When it comes to chapulines, the expression “don’t knock it ‘til you try it” couldn’t be more relevant. The grasshoppers are commonly eaten in Mexico and other parts of Central America. Though some may cringe at the sight or thought of consuming these crunchy insects, others consider them a delicacy, a vital source of protein,
When it comes to chapulines, the expression “don’t knock it ‘til you try it” couldn’t be more relevant. The grasshoppers are commonly eaten in Mexico and other parts of Central America. Though some may cringe at the sight or thought of consuming these crunchy insects, others consider them a delicacy, a vital source of protein, and even a part of their cultural tradition.
How Are They Harvested?
To catch grasshoppers, farmers in Oaxaca wake up at the crack of dawn to begin their hunt. At this cooler time of day, the grasshoppers are less hyperactive and much easier to catch. To yield the maximum amount of chapulines, farmers typically wait until summer and fall — during their hatching season — to start harvesting. However, this cumbersome method of catching the agile critters by hand can often prove futile or unsuccessful.
As demand for these protein-rich bugs continues to grow, other forms of cultivating the grasshoppers have taken the lead. For example, companies like Israeli-owned Hargol FoodTech turned to commercial methods of farming the chapulines in controlled environments to enhance the quality and quantity of the harvest. Fortunately, though commercialized, manufacturing these insects yields far fewer adverse effects on the environment than the meat industry. Data shows that the commercial production of grasshoppers results in a very low water footprint, yields extremely low greenhouse gas emissions and is a zero-waste farming cycle, according to Hargol FoodTech.
Significance of Chapulines in Mexican Cuisine
The consumption of chapulines in Mexican history traces back as early as the mid-16th century. During this time, the insects were a vital protein source before the Spanish conquistadors introduced domesticated animals to the region. Today, you can still find a bounty of flavored chapulines at the eclectic outdoor markets that line Mexico’s streets.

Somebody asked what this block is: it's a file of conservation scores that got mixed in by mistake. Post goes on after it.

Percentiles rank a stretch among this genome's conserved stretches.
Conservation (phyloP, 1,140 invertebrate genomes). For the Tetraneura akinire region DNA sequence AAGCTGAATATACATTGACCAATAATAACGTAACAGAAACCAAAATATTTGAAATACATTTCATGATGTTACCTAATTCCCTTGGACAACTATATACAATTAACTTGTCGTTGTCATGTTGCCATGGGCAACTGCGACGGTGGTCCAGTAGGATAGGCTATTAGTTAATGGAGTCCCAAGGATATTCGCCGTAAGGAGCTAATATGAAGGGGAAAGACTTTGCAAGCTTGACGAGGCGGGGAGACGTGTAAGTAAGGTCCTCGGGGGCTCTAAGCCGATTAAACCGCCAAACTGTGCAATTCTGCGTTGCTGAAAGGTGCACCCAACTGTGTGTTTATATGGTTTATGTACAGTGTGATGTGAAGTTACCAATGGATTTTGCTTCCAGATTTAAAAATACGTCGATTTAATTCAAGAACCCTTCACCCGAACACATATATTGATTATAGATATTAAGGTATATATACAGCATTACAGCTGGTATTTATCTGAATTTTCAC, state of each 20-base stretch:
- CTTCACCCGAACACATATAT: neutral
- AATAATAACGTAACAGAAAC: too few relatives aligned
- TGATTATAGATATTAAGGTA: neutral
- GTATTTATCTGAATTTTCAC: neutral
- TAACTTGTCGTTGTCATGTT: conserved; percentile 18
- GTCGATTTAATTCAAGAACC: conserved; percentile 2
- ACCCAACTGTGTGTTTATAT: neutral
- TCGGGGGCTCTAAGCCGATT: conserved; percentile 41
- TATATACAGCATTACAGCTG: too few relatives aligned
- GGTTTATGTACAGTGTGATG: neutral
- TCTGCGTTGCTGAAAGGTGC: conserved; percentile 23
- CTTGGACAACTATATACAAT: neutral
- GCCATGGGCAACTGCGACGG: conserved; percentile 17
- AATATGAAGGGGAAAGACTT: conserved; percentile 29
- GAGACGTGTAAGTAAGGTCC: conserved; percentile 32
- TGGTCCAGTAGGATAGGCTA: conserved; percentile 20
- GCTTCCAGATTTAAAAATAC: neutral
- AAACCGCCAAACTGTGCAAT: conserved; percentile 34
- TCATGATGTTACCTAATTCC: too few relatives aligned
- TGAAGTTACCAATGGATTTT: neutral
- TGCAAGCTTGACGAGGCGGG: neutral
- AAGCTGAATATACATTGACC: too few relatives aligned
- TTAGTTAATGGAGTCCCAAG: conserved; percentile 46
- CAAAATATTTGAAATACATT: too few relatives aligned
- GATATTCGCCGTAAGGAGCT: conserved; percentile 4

Traditionally, chapulines are prepared by toasting and frying on a comal, the flat, cast-iron griddle widely used in Mexican cuisine. Then, the bug is seasoned with garlic, lime, salt and chiles. On its own, a chapulín (the word for a single grasshopper) doesn’t have much flavor and is rather bland. When paired with zesty seasonings, the insect adds an exciting crunch to many popular Mexican dishes like tacos or tlayudas, Oaxacan-style pizzas. You can also find spiced chapulines served as bar food alongside a cold, refreshing beer for a more casual snack.
Though these humble critters may seem unappealing to some, they are regarded by many in Mexico as an honor of tradition, which is reflected in their often hefty price tag. Contrary to popular belief, chapulines aren’t as cheap as you may think. Due to the difficulty of sourcing them, one pound of these critters retails at about $50 online.
Contemporary Establishments Serving Chapulines
When attending a baseball game, you can typically expect snacks to range from hot dogs to peanuts to popcorn. However, fans of the MLB Seattle Mariners may have tried chapulines at the team’s stadium, T-Mobile Park. In Los Angeles, the Oaxacan restaurant Poquitos serves chapulines for just $5, offering a zesty and crunchy snack.
In Mexico City, an establishment on Latin America’s 50 Best Restaurants list called Sud 777 serves a margarita with chapulines. Besides the grasshoppers, you can find other critters on the menu like escamoles — ant eggs dubbed the caviar of the desert — served atop a tlayuda and paired with a serving of guacamole.
In the heart of LA’s Koreatown, you can find roasted and seasoned chapulines tacos served at Guelaguetza. Don’t worry, that’s not the only item on the menu. If you’re not feeling too adventurous, this destination offers other authentic Oaxacan foods and flavors like mole, various mezcals and tlayudas with toppings like chorizo or cactus!
The ICE Taste Test
We put our Los Angeles campus faculty and staff to the test trying chapulines. Some were experienced chapulín connoisseurs and were not shy taking on the challenge; others squirmed at the mere thought of consuming an insect.
At first bite, “they’re really tough, but they’re salty, spicy and very garlicky,” described Valerie Sanchez from the Admissions department. To our amazement, LA Campus President Lachlan Sands was incredibly eager to indulge in one of his favorite snacks. “I can see their eyes!” he said as he took a generous spoonful. After crunching for a few seconds, he exclaimed, “They’re delicious!”
Chef-Instructor Stephen Chavez gave a thumbs up, while chef-instructors Alan Kang and Eric Mickle were left speechless. After a series of nervous giggles, Director of Admissions Gabriela Arzate gave them a try. “It’s really good; I could have another,” she excitedly noted. Overall, the edible grasshoppers were received with a generally positive consensus, with some asking for more! And now we know more about the tradition of consuming them.
Study global cuisine in Culinary Arts at ICE.